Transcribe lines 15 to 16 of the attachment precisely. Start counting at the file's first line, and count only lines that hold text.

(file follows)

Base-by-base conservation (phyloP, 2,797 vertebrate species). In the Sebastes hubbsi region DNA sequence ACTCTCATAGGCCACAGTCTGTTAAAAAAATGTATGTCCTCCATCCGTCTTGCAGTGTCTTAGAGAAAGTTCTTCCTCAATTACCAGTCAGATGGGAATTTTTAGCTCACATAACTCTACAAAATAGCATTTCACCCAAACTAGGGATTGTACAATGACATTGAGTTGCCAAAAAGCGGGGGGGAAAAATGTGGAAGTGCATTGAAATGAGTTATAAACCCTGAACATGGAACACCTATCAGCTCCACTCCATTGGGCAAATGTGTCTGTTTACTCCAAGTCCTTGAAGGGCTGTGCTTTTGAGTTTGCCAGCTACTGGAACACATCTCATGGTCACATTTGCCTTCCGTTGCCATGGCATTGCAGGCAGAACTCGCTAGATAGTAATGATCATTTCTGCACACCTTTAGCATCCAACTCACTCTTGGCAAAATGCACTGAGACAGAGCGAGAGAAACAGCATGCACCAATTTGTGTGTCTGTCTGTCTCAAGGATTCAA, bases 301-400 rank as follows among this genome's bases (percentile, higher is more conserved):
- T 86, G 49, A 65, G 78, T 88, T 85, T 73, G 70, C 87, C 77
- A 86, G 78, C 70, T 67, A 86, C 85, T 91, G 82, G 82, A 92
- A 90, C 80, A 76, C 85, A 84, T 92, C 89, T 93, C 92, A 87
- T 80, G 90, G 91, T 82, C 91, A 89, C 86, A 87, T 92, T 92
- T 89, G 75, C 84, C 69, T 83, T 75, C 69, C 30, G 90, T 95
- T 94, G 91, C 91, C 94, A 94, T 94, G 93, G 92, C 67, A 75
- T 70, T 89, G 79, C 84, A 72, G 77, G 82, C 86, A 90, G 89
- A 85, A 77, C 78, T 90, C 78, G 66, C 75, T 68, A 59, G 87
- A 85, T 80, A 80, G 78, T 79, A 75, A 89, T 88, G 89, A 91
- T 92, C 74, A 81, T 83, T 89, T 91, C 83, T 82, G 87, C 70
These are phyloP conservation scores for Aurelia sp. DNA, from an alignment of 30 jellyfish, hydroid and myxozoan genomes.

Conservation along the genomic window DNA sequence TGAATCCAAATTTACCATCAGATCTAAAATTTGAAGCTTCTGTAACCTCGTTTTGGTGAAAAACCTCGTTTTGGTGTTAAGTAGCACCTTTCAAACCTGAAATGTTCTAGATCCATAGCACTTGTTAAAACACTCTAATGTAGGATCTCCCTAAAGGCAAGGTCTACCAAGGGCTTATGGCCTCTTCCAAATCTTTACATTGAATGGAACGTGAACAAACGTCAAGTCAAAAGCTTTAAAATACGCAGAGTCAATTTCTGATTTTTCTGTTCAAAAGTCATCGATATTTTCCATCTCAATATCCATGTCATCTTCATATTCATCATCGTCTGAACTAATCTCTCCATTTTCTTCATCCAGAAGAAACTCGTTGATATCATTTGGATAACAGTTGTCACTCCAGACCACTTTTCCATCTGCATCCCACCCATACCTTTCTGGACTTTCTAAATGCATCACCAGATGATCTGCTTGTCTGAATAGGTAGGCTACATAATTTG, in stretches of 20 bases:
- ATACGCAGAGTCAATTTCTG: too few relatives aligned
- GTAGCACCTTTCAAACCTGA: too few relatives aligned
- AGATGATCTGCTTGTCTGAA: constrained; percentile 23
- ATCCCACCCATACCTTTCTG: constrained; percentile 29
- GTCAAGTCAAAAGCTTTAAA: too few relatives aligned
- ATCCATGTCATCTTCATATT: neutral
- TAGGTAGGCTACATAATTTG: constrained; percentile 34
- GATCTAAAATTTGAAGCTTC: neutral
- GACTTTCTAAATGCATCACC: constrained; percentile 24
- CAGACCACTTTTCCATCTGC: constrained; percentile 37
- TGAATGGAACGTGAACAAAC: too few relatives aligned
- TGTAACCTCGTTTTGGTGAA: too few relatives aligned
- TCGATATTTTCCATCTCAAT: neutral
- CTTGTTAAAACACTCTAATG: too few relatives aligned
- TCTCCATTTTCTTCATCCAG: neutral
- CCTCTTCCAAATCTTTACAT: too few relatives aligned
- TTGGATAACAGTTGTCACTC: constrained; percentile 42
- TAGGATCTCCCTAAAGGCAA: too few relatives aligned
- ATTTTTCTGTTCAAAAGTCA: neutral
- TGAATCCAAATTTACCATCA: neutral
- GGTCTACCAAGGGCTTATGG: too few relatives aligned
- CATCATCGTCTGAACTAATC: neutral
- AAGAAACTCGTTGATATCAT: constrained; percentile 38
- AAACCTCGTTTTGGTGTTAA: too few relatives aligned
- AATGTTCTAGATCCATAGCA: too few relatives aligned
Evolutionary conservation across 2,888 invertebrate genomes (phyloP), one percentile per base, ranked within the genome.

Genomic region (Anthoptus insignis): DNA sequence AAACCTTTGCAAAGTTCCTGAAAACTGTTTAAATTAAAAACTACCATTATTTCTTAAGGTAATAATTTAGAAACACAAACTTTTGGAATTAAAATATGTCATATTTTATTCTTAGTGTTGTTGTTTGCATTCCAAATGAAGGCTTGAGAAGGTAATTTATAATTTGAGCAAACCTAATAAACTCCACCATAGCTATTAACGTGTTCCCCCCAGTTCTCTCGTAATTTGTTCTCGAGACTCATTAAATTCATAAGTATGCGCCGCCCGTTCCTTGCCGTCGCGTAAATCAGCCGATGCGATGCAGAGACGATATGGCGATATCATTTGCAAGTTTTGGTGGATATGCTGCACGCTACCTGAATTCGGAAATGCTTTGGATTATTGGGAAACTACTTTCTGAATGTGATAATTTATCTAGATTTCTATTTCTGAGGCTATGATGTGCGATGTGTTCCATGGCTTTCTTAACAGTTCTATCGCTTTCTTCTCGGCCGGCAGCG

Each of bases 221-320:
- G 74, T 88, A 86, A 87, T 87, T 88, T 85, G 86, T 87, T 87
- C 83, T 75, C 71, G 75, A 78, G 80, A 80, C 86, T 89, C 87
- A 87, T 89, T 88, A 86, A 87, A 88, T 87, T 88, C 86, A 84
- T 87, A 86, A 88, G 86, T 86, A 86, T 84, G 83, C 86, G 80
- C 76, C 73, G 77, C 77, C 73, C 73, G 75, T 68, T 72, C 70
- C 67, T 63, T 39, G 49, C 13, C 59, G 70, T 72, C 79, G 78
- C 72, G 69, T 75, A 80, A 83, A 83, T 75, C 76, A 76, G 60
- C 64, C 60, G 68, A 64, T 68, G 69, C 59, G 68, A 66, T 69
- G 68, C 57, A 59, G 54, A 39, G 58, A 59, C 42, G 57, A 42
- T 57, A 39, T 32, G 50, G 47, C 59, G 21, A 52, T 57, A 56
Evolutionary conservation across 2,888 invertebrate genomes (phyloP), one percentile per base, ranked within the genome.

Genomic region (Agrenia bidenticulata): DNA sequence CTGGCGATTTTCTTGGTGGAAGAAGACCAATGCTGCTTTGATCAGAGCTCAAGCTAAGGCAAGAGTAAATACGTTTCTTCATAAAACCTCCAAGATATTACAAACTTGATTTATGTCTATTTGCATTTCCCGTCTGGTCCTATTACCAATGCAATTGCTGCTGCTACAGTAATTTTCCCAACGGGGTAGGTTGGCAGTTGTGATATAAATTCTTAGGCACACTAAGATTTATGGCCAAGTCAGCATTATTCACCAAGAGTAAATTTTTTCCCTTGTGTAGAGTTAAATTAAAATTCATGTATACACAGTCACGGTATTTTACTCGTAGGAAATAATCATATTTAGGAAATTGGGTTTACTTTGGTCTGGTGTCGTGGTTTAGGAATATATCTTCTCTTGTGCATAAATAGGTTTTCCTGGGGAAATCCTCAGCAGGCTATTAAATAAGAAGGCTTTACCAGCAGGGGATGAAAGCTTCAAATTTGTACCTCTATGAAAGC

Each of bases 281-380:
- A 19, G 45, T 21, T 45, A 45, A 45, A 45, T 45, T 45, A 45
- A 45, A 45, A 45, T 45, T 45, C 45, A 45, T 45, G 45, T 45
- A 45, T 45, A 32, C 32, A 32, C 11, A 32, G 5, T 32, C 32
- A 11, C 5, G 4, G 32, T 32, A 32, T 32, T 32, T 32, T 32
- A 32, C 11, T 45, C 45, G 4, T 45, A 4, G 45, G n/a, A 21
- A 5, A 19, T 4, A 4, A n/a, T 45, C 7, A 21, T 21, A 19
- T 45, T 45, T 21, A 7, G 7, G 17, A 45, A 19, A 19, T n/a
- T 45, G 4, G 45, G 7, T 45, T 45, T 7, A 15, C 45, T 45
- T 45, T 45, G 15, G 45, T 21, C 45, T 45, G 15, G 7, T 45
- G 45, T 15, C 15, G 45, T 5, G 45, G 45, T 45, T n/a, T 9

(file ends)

- GTAGCACCTTTCAAACCTGA: too few relatives aligned
- AGATGATCTGCTTGTCTGAA: constrained; percentile 23